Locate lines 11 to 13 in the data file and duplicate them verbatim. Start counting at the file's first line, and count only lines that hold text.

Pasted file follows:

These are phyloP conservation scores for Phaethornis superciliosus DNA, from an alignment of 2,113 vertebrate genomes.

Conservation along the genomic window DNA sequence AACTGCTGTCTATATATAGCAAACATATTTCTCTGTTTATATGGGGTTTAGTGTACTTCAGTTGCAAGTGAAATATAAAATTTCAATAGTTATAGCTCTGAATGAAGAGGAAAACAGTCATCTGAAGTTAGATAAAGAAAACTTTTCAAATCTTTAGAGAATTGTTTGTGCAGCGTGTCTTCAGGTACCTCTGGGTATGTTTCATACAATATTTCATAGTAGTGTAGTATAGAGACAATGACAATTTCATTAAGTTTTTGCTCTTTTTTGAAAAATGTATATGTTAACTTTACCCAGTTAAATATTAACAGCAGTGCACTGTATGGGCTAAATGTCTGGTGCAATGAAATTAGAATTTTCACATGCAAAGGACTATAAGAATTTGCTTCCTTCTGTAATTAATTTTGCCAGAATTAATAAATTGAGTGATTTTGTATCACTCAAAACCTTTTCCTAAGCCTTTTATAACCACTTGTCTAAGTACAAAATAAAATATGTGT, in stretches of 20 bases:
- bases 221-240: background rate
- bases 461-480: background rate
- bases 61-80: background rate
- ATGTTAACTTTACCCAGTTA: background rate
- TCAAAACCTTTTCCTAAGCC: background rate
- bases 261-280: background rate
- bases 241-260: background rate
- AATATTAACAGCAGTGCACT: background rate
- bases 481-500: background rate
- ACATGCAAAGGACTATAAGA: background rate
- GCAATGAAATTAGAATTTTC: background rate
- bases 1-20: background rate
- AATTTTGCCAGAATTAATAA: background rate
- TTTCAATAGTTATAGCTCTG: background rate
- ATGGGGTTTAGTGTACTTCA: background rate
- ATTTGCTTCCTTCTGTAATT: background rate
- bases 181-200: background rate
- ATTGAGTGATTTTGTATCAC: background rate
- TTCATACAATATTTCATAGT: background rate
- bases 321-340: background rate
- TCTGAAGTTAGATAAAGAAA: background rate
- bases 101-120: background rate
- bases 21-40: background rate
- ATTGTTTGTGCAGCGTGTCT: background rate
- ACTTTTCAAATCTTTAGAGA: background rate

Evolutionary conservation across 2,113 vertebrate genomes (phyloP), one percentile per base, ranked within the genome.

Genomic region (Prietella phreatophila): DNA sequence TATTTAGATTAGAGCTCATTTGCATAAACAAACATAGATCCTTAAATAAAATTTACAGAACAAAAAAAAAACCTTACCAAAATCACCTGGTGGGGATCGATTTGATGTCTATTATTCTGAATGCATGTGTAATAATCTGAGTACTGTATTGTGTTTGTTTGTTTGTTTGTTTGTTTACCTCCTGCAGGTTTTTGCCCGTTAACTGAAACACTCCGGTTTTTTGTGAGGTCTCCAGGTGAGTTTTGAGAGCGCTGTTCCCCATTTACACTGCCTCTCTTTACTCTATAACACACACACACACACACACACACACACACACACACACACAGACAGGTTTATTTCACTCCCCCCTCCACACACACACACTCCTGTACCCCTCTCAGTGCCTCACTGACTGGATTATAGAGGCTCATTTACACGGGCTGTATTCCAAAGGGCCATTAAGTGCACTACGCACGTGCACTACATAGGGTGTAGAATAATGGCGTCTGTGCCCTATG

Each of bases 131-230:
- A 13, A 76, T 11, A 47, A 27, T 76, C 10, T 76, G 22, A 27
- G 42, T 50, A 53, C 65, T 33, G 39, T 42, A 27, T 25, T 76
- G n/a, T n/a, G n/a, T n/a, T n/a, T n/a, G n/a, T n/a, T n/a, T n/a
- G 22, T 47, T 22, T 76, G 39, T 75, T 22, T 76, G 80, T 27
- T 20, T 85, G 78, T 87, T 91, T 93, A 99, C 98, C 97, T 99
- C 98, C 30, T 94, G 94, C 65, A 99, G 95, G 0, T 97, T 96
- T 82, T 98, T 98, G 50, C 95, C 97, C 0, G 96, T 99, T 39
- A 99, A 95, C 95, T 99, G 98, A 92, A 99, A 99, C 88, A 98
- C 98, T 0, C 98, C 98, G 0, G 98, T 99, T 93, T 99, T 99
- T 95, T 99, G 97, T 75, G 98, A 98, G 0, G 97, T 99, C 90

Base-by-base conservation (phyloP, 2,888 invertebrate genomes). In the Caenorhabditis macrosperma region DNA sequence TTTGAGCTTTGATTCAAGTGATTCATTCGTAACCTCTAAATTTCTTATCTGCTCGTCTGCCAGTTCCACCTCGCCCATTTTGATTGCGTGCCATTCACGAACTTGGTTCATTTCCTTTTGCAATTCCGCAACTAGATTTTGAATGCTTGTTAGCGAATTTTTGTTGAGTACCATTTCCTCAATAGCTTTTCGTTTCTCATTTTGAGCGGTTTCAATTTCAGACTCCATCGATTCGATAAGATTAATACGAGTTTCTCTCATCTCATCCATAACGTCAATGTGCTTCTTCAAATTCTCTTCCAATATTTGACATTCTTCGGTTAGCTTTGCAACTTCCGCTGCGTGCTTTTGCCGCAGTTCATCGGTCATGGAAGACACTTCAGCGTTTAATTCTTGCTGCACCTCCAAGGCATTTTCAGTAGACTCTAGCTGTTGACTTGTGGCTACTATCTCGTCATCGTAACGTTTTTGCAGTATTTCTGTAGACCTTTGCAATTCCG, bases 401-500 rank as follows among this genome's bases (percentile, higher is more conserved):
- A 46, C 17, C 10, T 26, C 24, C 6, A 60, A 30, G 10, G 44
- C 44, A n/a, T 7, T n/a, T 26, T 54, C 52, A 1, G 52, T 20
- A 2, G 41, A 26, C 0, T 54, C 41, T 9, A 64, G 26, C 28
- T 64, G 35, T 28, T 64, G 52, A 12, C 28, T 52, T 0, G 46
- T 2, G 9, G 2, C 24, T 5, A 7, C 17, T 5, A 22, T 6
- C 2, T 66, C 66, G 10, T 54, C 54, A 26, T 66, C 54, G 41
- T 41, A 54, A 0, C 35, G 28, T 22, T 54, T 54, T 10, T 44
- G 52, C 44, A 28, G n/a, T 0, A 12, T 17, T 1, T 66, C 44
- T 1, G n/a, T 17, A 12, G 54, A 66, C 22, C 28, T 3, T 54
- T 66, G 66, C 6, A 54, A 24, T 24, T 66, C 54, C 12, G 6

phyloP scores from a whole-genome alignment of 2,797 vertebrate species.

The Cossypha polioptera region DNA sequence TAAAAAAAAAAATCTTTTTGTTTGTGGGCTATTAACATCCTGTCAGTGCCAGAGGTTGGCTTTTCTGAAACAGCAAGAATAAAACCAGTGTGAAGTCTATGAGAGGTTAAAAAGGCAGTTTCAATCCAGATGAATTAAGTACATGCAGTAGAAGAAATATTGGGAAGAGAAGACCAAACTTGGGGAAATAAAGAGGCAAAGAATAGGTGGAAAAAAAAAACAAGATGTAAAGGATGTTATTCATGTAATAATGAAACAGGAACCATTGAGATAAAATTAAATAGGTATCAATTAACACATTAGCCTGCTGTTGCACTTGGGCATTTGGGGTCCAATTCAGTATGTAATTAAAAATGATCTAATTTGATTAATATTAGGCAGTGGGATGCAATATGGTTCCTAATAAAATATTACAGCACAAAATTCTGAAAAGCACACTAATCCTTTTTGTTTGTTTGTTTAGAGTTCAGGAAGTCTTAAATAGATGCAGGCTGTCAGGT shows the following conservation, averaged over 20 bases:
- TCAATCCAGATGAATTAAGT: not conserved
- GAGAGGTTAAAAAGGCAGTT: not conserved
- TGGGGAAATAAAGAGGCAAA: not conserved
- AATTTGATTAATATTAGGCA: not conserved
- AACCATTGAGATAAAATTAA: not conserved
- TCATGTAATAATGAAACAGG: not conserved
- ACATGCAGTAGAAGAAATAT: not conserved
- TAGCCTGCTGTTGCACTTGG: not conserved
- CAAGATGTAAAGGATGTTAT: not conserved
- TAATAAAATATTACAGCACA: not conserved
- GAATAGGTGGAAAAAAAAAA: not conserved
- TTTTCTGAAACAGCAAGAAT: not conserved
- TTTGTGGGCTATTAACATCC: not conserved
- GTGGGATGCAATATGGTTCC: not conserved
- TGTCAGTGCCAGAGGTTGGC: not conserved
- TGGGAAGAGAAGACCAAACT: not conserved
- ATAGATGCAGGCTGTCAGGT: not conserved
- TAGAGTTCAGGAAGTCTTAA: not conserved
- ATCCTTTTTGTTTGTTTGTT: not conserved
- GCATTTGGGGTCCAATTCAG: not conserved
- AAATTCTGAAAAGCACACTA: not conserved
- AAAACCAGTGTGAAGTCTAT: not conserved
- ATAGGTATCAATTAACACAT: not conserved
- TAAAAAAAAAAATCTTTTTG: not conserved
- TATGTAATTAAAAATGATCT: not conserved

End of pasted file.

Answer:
- bases 481-500: background rate
- ACATGCAAAGGACTATAAGA: background rate
- GCAATGAAATTAGAATTTTC: background rate